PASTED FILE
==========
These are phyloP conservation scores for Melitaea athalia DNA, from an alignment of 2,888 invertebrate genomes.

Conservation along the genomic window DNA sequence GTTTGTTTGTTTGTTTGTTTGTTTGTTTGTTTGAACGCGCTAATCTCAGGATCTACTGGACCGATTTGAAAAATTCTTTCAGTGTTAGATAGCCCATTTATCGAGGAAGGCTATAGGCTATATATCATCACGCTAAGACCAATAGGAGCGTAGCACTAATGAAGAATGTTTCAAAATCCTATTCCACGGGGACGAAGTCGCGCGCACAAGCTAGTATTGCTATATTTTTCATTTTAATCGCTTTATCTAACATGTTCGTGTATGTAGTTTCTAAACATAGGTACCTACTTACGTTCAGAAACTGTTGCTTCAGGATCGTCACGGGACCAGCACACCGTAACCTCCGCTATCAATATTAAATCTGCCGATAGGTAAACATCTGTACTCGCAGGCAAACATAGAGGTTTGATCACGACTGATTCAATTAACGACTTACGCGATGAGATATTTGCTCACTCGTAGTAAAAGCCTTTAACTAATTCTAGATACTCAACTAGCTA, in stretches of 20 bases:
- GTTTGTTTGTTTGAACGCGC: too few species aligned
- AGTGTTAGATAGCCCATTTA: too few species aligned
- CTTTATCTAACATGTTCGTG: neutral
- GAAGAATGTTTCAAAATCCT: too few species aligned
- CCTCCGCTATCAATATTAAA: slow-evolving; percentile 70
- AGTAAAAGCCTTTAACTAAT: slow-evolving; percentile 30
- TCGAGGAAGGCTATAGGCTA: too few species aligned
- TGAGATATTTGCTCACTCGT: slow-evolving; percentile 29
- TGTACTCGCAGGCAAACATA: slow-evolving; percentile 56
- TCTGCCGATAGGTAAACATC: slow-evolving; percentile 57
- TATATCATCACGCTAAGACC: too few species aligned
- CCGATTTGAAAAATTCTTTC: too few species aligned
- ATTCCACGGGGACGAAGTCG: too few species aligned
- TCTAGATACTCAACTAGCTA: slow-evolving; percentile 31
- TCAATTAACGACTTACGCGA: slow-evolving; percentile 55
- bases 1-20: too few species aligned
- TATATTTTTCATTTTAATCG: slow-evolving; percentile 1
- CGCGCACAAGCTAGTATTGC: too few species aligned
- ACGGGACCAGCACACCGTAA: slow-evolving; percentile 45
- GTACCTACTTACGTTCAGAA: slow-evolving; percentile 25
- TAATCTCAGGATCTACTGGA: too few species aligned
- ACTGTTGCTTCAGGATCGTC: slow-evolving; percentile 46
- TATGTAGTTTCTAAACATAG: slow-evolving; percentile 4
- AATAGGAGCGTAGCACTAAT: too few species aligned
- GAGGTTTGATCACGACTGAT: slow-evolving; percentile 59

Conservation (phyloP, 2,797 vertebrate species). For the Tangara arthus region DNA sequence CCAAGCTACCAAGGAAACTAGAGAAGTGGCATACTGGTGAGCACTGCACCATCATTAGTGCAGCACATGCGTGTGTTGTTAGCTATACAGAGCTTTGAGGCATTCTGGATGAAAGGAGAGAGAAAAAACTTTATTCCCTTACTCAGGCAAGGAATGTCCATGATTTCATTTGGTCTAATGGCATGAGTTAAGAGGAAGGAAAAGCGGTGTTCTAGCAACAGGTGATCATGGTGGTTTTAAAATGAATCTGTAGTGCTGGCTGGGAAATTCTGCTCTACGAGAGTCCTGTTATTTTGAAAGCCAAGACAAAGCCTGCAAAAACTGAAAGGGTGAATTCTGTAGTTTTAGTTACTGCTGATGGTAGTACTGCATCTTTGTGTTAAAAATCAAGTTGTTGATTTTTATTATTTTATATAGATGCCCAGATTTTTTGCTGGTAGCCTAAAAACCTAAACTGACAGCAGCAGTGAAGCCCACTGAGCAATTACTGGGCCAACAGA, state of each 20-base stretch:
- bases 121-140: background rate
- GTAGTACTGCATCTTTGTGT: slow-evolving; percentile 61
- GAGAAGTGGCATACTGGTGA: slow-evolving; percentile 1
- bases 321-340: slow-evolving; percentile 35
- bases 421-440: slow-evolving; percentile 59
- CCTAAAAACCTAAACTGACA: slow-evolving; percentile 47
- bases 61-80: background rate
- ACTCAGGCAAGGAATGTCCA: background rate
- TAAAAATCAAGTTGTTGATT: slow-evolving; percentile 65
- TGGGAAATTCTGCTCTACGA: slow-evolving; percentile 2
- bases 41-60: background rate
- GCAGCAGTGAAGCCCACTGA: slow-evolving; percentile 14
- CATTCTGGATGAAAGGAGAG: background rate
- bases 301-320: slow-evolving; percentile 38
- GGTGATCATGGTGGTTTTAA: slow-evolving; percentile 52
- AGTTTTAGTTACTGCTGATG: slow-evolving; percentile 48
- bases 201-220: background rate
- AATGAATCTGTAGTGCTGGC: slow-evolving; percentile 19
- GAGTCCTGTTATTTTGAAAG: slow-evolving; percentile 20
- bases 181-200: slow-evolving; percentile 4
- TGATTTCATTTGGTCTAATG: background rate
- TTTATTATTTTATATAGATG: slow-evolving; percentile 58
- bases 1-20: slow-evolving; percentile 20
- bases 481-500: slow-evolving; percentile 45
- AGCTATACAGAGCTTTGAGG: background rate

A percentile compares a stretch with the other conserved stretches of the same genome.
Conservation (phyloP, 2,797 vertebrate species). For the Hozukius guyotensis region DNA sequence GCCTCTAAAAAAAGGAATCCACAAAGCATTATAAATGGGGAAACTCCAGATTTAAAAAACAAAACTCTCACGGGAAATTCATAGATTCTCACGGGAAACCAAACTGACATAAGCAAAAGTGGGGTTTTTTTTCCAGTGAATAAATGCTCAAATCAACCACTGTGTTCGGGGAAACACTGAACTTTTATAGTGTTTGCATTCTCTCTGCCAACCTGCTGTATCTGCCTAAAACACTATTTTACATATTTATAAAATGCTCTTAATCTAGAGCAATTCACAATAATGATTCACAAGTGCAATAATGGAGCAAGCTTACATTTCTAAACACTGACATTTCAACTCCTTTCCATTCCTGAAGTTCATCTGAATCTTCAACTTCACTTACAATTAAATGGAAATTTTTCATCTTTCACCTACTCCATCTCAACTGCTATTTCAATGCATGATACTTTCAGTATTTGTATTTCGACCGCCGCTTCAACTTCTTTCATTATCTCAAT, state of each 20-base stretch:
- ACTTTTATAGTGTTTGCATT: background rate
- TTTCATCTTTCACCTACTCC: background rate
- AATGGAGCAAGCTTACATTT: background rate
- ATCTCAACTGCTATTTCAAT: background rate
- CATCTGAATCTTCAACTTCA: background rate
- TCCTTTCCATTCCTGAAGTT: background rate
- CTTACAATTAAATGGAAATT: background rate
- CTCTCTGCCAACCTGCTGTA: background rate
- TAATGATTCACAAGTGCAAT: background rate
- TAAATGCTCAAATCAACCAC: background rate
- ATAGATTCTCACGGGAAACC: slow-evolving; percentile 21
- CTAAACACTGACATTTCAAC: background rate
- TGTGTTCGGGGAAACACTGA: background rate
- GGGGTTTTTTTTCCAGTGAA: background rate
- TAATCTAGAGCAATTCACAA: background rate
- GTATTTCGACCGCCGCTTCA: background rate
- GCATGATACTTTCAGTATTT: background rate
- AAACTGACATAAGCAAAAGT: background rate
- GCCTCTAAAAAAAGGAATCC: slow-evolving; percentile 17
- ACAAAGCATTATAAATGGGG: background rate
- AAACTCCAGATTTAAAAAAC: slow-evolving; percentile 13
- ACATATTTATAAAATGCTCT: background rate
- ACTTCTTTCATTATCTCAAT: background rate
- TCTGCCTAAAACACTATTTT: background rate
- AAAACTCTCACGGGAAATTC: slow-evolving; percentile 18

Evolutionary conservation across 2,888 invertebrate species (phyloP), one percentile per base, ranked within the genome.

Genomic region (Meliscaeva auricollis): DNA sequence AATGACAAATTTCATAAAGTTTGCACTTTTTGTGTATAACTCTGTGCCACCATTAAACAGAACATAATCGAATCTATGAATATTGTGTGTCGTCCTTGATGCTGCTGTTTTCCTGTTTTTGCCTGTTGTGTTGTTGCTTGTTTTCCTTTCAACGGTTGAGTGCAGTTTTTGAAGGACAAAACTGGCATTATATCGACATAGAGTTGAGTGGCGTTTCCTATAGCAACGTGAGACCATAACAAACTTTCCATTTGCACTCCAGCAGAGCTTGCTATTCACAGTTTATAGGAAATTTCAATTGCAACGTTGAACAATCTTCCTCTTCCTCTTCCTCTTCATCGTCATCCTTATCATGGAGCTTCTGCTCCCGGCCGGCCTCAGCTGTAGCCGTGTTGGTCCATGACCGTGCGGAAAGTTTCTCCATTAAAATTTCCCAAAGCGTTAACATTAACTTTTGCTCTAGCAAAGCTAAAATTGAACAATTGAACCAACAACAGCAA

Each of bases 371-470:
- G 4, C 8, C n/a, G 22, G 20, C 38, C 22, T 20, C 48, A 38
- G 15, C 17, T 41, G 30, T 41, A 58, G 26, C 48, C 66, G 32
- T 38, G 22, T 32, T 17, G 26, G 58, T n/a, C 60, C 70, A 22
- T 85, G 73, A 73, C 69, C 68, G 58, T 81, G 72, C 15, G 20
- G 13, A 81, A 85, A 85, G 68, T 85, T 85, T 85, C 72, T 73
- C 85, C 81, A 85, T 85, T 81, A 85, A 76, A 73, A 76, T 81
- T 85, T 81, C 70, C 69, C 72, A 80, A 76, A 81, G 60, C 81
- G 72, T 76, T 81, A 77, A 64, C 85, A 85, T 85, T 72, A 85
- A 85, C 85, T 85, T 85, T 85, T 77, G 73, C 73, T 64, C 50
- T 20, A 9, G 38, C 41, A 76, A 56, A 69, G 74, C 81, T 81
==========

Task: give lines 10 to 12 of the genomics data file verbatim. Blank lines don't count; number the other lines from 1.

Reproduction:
- TGAGATATTTGCTCACTCGT: slow-evolving; percentile 29
- TGTACTCGCAGGCAAACATA: slow-evolving; percentile 56
- TCTGCCGATAGGTAAACATC: slow-evolving; percentile 57